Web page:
He turned off the last sous-vide machine back in June 2011, but Ferran Adria's restaurant el Bulli will be making one final sale next April: the contents of its wine cellar. Sotheby's has been entrusted with the task of selling the cellar at the restaurant which was five times named "best in the world" by Restaurant magazine.
The list is 8,807-bottles strong and includes Chateau Latour 2005 and three bottles of Domaine de la Romanée Conti 1990, estimate £30,000. The sale is likely to raise £620,000 for Adria's experimental cookery institute, the el Bulli Foundation.
It is undoubtedly a good time to be a restaurateur in possession of a collection of ultra-fine wine. The cellar at Charlie Trotter's in Chicago, which once housed bottles of 1870 Lafite, 1945 Latour à Pomerol, and 1907 Heidsieck champagne salvaged from a Baltic shipwreck, is currently on sale at Christie's. The sale has five days yet to run and it has already streaked past its £620,000 estimate.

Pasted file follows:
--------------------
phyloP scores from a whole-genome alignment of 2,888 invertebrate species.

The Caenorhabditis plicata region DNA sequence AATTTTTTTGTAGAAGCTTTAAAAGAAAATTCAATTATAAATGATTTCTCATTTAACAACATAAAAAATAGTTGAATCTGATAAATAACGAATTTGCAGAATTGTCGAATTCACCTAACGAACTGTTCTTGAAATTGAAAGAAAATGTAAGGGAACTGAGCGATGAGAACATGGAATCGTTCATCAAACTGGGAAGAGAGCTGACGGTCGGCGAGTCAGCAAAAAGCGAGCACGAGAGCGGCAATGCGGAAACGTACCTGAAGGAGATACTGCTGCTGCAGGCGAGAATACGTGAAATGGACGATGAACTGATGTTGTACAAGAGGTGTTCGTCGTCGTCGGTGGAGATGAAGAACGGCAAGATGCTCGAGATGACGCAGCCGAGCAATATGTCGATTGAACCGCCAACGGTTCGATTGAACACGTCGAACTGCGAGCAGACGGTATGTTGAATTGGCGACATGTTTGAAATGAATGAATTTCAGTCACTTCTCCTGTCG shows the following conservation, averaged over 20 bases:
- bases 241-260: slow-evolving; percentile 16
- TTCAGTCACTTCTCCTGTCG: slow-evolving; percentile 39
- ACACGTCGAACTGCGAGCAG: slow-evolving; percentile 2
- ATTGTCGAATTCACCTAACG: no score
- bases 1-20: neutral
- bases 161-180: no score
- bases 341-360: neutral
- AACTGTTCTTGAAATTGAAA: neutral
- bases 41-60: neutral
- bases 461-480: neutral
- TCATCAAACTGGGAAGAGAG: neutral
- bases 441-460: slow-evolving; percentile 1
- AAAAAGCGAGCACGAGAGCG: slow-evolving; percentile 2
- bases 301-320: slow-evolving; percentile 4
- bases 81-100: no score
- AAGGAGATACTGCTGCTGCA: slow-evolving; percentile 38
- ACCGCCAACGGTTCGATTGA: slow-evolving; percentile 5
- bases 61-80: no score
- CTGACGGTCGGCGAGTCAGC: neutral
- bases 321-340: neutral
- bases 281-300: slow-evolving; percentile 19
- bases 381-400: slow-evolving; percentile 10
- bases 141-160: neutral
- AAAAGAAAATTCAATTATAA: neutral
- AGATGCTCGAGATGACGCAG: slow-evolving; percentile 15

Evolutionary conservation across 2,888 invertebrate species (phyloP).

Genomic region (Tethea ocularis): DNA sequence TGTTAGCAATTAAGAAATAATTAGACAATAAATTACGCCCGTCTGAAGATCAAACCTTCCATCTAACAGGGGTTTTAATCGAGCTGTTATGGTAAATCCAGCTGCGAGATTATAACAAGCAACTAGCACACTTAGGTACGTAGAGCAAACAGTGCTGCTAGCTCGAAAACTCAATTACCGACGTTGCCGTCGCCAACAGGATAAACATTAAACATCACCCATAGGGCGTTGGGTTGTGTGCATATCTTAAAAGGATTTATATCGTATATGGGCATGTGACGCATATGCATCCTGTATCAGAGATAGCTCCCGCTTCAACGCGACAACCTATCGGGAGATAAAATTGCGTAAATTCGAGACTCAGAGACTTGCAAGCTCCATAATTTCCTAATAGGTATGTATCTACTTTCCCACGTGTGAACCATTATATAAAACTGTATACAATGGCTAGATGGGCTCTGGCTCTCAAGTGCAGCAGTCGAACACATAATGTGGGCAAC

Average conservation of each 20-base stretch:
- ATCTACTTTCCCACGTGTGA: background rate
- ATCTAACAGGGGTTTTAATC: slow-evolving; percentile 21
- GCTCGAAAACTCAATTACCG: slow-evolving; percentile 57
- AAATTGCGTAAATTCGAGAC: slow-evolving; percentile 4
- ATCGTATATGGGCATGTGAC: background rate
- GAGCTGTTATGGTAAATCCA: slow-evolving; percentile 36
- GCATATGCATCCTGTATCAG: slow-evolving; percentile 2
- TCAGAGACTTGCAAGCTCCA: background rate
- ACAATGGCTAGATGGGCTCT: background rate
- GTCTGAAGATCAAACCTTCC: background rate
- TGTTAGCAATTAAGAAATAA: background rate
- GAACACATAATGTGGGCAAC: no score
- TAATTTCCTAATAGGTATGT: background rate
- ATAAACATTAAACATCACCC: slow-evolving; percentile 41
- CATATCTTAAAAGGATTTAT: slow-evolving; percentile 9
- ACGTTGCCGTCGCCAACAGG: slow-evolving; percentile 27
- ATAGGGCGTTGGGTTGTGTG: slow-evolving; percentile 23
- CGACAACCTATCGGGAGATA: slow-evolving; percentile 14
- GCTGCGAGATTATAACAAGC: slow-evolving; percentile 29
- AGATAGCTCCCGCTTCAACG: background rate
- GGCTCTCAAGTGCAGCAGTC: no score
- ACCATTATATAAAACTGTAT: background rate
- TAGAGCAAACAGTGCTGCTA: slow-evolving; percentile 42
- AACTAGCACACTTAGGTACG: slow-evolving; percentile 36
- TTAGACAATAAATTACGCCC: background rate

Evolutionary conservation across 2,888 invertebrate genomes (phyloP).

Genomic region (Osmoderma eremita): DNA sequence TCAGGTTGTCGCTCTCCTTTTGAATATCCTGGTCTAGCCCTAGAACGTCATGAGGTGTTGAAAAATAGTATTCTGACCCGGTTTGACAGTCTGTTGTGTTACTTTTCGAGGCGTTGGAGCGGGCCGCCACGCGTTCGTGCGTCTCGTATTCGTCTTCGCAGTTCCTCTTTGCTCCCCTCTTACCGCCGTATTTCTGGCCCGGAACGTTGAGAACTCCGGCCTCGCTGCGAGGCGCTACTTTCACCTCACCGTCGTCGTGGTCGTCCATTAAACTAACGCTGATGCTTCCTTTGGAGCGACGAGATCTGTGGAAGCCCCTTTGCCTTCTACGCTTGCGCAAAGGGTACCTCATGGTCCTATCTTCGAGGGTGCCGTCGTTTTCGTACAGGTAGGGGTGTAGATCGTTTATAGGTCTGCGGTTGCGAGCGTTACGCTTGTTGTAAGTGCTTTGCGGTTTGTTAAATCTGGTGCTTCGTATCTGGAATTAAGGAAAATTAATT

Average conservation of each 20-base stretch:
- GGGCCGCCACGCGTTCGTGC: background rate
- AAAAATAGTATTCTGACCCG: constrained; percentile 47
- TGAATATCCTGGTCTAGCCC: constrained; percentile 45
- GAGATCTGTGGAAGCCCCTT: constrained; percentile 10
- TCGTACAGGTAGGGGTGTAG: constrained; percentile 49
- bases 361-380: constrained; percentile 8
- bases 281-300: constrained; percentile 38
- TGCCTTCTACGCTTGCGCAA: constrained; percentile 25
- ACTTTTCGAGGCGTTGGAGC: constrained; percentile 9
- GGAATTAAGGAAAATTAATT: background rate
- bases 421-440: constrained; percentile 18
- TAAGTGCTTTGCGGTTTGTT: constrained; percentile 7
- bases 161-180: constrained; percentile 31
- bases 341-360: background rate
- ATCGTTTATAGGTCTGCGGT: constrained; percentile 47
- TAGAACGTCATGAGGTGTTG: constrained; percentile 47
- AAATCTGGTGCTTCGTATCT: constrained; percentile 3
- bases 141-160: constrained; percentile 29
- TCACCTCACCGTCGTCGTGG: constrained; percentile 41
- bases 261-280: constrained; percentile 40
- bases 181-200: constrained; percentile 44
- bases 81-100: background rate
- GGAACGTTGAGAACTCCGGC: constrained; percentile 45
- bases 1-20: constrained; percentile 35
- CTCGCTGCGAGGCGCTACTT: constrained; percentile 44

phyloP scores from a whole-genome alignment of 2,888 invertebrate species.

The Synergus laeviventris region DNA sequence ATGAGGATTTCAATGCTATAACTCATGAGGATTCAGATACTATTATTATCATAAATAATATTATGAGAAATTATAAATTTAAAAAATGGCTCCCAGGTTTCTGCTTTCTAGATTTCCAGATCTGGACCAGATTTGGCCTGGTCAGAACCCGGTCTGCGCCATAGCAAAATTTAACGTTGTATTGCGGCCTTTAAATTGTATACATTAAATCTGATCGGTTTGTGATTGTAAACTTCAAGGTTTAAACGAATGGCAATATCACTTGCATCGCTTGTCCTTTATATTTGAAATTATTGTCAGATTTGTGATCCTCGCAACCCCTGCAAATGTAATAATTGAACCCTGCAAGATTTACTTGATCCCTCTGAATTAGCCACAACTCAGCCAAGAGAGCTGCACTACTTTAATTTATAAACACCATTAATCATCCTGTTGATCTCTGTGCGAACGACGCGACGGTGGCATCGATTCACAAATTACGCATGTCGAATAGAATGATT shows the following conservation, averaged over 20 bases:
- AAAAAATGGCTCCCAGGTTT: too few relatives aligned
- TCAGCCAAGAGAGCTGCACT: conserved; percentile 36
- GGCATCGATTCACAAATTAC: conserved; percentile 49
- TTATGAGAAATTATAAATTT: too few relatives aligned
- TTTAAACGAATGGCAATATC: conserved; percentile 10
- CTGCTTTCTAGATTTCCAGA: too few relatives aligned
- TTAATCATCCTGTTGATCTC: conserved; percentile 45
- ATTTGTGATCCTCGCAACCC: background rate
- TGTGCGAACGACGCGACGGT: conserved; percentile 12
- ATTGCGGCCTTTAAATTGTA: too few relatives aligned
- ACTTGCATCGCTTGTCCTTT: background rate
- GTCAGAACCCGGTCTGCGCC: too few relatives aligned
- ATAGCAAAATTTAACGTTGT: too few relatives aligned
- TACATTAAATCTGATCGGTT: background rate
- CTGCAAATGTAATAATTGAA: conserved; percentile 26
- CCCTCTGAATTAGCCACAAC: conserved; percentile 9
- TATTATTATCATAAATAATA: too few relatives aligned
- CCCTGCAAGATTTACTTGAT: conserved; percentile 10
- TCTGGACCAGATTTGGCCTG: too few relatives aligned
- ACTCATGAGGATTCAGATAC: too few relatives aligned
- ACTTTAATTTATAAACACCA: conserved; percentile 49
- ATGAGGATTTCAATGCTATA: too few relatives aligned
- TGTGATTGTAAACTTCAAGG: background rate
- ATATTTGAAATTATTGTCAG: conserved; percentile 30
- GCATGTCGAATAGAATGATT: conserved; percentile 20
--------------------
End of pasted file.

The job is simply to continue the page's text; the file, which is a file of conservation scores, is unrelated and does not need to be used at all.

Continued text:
In the Old World, sums have been even fatter. An 18,000-bottle clean out at Parisian restaurant La Tour d'Argent in 2009 raised £1.37m in 2009. Diners need not be concerned, however: the restaurant, has another 430,000 bottles beneath the Left Bank.
A similar purge happened in the early 1960s when Robert Maxwell, then a Labour MP, auctioned the Houses of Parliament's vast cellar. The chairman of the house's catering committee pursued the destruction of the century-old cellar with the same industry he would later show in plundering pensions. Members of Parliament, staff, and journalists no longer enjoy the privilege of Latour at 6s (30p) a glass.
Of course La Tour d'Argent and the Palace of Westminster had a head start. Starting from scratch today takes self-assurance bordering on the psychopathic, prices having shot up since the 1970s.
"Any serious wine list takes time, patience and commitment. It's nearly impossible to do overnight. It's even more difficult nowadays due to the huge capital outlay required, as the most sought after wines have become so arduous," says Marlon Abela, owner of Michelin-starred The Greenhouse. Still, as arduous as it is, for any restaurateur the rule remains the same: pay pennies now and get pounds later.